Adetoun Mustapha’s (MPH 1999) professional and personal life in Nigeria went into overdrive when COVID-19 hit. She found herself in a position to help instigate real change and combat fake news around public health. Here, she describes her experience of navigating a new way of working and living, studying the spread of COVID-19, and speaking out about environmental justice issues.
In 2020 I started a new job, and, for this reason, I anticipated that the year would be different from previous years. However, the stretch to my professional and personal life necessitated by COVID-19 was beyond what I could have imagined.
Being an epidemiologist in 2020 meant engaging in activities beyond my usual job description and collaborating across disciplines to advance public health. Directing people to reliable sources of information about the COVID-19 situation in professional and social WhatsApp groups became part of my daily routine to debunk the fake news that became rife on social media in Nigeria.
This led to carrying out health promotion among focus groups using data from government and World Health Organisation/Johns Hopkins COVID-19 dashboards, advocating what people can do to stay physically and mentally healthy.
The COVID-19 pandemic highlighted challenges on social and environmental determinants of health in Nigeria. Most of the population are engaged in the informal economy sector, such as street vending, and they depend on a daily wage; without a social welfare scheme during the lockdown, they had to resort to family and friends for sustenance. It was, therefore, a privilege for me to share with others and to support distribution of essential items to vulnerable people in the community.
I witnessed the ethical dilemma of lockdown for public health protection and the need to keep the economy running to save jobs, the difficult choice between potentially dying from exposure to COVID-19 versus starvation. Due to the complete lockdown of about eight weeks, some people who otherwise would have been at work had to stay in overcrowded housing conditions.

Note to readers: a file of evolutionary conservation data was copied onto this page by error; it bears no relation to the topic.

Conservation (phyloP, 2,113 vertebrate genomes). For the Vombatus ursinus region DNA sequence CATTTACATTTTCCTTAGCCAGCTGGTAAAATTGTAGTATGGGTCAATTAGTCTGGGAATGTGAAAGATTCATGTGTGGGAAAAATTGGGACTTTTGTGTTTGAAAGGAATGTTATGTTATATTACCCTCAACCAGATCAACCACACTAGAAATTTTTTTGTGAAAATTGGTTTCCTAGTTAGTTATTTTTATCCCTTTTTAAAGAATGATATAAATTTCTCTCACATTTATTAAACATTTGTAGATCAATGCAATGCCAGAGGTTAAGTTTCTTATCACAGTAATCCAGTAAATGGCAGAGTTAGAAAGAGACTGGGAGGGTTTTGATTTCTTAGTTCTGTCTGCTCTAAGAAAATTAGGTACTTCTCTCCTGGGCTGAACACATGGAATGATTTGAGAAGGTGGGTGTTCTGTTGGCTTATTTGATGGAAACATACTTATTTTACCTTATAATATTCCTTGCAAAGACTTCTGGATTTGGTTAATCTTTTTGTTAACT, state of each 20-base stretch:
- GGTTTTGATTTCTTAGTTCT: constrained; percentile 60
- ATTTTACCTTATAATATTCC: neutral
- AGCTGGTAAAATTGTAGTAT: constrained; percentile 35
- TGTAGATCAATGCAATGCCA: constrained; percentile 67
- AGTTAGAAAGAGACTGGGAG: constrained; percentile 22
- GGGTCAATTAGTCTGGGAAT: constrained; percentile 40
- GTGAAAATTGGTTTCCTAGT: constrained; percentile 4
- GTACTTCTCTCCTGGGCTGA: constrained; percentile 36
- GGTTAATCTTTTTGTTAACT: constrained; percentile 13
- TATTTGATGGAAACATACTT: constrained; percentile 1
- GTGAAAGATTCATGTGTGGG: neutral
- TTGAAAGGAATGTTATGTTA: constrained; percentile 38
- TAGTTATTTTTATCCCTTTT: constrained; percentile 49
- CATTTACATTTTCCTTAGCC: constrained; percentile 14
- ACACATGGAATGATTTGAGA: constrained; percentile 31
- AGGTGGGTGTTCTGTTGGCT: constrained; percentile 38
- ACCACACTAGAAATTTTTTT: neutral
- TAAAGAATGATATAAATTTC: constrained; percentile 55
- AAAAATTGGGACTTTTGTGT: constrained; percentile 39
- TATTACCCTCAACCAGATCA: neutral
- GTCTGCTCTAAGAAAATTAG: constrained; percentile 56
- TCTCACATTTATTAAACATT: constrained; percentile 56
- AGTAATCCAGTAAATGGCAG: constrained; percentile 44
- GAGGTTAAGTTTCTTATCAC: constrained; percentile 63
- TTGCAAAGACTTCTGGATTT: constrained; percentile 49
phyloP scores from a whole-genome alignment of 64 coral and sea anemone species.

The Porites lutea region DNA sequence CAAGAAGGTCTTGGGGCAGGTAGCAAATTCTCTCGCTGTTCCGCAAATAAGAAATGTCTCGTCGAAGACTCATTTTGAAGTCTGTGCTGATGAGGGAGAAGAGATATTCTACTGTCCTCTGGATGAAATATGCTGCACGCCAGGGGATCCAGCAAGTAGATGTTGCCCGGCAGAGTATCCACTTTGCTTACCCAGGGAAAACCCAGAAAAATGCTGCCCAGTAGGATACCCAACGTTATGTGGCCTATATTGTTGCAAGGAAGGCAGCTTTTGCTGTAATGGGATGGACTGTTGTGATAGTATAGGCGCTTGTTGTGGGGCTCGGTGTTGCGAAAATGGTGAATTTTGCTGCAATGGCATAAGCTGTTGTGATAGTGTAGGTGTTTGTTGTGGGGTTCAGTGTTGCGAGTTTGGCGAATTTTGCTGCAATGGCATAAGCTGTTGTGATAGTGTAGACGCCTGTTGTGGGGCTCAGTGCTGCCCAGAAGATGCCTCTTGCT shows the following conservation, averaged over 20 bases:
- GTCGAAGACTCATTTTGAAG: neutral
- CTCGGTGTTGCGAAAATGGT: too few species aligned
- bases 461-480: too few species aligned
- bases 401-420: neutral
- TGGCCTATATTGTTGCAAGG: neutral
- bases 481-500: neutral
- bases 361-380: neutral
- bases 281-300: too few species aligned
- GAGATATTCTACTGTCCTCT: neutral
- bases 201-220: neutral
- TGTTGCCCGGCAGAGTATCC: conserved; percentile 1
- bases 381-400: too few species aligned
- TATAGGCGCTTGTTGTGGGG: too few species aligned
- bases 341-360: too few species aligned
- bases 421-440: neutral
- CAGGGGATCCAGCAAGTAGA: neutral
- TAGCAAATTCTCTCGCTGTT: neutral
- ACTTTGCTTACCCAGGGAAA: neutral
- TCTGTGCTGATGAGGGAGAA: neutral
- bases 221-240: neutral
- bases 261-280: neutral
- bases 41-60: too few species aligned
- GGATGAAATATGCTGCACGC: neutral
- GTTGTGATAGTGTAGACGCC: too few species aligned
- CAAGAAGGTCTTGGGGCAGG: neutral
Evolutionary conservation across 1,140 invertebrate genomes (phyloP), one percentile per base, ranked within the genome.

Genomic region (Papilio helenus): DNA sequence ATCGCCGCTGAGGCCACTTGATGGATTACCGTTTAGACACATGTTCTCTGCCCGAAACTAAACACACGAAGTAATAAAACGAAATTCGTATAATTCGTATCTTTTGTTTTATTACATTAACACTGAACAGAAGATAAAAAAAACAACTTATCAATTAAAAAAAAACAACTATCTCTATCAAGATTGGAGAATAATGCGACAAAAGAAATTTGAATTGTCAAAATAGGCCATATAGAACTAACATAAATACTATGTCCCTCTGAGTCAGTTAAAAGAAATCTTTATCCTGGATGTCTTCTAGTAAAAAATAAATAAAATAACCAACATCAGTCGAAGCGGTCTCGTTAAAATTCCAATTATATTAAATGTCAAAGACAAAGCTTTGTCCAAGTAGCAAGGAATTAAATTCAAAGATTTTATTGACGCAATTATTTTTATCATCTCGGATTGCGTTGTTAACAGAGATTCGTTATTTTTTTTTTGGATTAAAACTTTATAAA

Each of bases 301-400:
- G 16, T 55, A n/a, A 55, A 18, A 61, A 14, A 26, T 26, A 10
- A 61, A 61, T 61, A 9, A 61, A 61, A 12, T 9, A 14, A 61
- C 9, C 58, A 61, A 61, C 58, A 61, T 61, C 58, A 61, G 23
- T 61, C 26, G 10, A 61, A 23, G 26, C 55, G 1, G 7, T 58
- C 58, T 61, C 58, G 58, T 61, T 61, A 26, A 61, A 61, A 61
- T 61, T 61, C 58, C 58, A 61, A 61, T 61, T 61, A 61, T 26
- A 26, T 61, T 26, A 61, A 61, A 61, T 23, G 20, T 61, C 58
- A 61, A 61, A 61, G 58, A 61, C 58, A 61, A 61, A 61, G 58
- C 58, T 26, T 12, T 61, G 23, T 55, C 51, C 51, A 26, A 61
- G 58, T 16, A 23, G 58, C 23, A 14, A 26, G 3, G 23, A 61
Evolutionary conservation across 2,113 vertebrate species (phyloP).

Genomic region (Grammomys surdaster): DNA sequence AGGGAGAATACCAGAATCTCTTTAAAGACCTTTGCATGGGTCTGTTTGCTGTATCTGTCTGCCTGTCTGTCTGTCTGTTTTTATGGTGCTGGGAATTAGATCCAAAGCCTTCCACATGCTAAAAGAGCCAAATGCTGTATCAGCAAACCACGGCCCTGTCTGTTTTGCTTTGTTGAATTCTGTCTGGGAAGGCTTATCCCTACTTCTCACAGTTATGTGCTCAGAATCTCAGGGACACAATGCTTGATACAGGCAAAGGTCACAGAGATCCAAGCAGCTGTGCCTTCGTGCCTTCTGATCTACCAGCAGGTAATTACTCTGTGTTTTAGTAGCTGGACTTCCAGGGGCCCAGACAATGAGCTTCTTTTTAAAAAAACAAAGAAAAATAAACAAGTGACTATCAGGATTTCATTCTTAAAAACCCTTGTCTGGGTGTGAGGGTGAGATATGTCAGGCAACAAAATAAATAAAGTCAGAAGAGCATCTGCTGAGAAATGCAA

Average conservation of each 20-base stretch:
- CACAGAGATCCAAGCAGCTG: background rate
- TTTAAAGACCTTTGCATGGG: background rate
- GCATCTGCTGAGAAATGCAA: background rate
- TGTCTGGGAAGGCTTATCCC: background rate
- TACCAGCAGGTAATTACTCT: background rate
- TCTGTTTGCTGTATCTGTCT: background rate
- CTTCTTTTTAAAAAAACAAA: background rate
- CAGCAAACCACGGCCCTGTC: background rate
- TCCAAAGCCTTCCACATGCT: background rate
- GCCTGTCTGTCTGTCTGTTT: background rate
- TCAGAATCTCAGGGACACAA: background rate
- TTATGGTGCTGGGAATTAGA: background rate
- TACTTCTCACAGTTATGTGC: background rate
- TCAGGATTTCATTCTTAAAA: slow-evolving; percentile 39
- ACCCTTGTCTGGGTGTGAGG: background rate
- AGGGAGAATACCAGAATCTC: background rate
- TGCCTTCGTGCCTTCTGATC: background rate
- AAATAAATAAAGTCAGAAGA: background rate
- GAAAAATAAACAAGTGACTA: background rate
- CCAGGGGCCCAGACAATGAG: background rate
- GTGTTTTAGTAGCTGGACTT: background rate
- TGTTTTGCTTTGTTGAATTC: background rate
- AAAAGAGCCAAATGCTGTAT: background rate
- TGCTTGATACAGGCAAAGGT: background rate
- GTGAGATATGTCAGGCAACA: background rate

Leveraging an opportunity to provide an ‘on the ground’ account of the response to COVID-19 in Nigeria, led to a cross-disciplinary collaboration with virologists to publish a commentary in an international journal. Teaming up with other environmental health scientists, I also helped design and conduct an online survey to test the effectiveness of a public awareness campaign on COVID-19 in Nigeria. The aim was to provide information for community mobilisation, preventing further exposure. This included a targeted delivery of social media about preventive behaviours, symptom management, and where to access care.
As the chair of the International Society for Environmental Epidemiology (ISEE) Africa chapter, I wrote several communication notes to members to manage all-round well-being including mental health and to promote more communication with people via social and electronic media at the peak of the COVID-19 lockdown across Africa.
Leading during the crisis requires innovation to get people engaged. We held the first webinar in the chapter; it was on the topical issue of getting more papers from Africa published in international journals. Following record success, a second webinar held on funding opportunities for environmental health research in Africa attracted over 250 people. We helped members adjust to the transition from the physical annual ISEE meeting to a virtual conference. Record participation in the conference across Africa and feedback by first timers on how the conference is contributing to their professional development is heart-warming.
Following the death of George Floyd in Minneapolis, United States, in June 2020 and the global movement challenging anti-Black racism, I could connect with the need for racial justice. I wrote freelance short articles about how diversity and inclusiveness is crucial for the society.
I reflected on my personal experience as a researcher, discussed colonial conditioning of global health, and offered suggestions to address structural racism in a panel discussion on Structural Racism and Population Environmental Health at the ISEE 2020 virtual conference.
Navigating the challenges of working from home and adjusting to the new normal of attending online church services and social events have been interesting developments for me.
Having the expertise to study the spread of COVID-19 in the population can substantially contribute to minimizing the public health impacts of the pandemic. Doing this and addressing environmental justice issues (Black Lives Matter) make 2020 a defining moment for epidemiologists.